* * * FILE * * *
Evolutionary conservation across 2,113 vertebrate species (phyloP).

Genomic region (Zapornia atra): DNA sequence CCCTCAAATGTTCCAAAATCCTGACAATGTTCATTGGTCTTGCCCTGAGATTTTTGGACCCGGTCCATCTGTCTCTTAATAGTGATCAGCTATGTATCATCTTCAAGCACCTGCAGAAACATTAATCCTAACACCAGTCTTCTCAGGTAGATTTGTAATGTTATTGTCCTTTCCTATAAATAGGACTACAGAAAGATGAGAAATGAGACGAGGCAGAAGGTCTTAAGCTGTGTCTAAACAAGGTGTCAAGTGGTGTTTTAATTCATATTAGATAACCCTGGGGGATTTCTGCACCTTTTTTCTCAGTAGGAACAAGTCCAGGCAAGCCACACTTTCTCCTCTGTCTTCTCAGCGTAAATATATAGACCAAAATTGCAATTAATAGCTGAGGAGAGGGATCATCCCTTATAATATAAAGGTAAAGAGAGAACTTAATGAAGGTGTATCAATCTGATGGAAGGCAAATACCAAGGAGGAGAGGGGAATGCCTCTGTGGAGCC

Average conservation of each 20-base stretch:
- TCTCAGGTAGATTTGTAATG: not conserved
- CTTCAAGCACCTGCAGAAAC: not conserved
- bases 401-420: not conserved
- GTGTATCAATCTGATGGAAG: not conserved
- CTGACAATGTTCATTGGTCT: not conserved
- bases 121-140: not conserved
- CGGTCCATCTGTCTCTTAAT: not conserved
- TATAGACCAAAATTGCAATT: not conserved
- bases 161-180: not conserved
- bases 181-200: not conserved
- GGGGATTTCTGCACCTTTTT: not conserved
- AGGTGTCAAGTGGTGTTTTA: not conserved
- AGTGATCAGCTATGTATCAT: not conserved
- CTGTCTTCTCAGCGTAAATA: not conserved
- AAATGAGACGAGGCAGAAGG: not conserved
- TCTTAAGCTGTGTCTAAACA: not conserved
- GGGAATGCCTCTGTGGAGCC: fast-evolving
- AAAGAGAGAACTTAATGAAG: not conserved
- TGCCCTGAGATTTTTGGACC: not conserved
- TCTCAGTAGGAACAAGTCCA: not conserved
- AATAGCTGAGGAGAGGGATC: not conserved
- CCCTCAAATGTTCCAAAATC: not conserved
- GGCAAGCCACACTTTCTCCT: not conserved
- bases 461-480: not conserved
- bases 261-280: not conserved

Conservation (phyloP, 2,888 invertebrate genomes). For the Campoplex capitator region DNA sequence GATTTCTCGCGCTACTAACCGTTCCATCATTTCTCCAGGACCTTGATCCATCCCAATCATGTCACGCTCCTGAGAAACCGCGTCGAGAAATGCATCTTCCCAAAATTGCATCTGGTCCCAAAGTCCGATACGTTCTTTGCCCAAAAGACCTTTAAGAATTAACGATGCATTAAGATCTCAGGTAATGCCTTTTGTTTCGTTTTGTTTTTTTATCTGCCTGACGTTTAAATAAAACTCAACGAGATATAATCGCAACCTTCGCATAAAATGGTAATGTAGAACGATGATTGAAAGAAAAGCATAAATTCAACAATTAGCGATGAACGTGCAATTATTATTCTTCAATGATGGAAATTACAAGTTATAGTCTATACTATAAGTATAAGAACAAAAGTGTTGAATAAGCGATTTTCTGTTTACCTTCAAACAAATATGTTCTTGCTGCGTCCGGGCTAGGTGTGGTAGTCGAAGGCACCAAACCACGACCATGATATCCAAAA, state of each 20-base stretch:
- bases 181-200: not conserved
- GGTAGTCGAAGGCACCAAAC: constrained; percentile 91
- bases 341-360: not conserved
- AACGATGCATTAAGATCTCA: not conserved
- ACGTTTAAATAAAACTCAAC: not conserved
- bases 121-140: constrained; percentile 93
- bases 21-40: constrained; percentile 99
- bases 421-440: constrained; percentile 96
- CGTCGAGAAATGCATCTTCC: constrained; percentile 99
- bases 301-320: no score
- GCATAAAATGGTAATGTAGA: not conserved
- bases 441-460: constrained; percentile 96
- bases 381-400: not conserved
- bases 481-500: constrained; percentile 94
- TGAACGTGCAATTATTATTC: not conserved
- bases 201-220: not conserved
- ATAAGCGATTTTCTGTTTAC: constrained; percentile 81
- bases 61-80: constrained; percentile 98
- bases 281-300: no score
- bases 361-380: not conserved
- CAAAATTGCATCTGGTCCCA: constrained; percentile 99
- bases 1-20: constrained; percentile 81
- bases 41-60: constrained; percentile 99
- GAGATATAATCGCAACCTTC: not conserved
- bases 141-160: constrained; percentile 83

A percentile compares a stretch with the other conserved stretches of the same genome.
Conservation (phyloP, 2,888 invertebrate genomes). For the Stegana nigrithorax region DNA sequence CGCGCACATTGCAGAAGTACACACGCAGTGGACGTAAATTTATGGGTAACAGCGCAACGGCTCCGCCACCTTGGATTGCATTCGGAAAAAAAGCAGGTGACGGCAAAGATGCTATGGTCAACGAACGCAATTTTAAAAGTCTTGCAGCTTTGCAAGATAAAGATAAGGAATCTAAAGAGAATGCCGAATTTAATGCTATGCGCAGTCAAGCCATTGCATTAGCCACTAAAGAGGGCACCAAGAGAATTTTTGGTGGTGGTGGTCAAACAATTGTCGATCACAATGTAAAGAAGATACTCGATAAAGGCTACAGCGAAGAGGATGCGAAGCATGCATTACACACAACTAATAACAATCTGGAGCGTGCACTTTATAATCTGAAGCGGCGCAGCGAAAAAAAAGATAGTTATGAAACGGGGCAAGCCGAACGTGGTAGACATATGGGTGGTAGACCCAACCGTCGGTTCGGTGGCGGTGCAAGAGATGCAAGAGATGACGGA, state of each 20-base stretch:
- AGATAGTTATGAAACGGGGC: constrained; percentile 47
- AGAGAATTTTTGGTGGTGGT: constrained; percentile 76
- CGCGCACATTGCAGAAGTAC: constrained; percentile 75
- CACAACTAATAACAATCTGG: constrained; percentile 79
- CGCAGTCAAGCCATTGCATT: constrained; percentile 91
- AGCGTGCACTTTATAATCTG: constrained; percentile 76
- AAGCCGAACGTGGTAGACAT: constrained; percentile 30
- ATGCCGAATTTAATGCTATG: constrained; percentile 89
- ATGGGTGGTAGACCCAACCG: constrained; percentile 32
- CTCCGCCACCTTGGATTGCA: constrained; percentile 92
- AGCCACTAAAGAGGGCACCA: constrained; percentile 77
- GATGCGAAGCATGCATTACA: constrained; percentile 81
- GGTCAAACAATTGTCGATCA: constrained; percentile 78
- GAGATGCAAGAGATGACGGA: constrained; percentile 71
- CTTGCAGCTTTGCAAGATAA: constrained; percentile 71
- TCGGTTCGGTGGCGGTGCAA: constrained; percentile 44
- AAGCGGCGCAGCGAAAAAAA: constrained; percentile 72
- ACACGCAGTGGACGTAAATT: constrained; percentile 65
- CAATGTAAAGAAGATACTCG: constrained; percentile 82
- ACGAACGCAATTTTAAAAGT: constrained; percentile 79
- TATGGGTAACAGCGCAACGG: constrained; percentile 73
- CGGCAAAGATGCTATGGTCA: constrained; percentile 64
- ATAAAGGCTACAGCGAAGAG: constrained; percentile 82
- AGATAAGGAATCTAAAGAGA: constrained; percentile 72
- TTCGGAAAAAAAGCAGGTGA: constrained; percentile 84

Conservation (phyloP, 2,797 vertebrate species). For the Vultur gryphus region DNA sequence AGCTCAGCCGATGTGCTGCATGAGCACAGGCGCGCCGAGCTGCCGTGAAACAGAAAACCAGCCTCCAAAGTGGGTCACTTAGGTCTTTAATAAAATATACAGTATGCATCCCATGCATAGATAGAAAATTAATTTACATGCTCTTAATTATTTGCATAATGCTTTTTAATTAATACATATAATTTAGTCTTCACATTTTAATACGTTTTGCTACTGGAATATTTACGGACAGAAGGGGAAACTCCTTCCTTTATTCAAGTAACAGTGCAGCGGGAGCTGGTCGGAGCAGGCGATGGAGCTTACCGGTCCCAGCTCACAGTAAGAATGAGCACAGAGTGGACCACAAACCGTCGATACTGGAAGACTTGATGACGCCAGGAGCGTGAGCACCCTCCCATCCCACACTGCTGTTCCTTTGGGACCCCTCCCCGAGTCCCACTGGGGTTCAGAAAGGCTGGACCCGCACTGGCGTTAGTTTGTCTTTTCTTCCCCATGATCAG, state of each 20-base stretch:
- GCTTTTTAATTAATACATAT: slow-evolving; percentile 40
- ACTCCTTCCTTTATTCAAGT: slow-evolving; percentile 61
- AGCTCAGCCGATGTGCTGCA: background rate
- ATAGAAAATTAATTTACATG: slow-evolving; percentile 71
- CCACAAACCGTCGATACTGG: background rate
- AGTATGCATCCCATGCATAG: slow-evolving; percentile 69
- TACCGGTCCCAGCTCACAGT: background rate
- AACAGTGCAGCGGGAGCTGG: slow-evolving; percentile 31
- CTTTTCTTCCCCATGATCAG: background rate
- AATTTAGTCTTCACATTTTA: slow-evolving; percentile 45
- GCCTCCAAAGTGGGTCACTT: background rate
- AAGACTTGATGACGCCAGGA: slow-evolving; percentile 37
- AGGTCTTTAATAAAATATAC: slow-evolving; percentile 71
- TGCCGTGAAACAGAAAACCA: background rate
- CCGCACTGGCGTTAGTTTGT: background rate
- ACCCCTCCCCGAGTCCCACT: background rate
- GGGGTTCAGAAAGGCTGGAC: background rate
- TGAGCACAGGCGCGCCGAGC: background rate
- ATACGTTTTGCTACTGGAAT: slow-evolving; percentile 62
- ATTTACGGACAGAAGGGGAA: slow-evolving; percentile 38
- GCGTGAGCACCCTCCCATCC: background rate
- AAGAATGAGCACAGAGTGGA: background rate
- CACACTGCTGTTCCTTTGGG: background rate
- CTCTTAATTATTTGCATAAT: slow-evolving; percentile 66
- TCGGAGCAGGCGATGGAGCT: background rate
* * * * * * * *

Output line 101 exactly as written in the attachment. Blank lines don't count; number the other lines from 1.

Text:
- ATACGTTTTGCTACTGGAAT: slow-evolving; percentile 62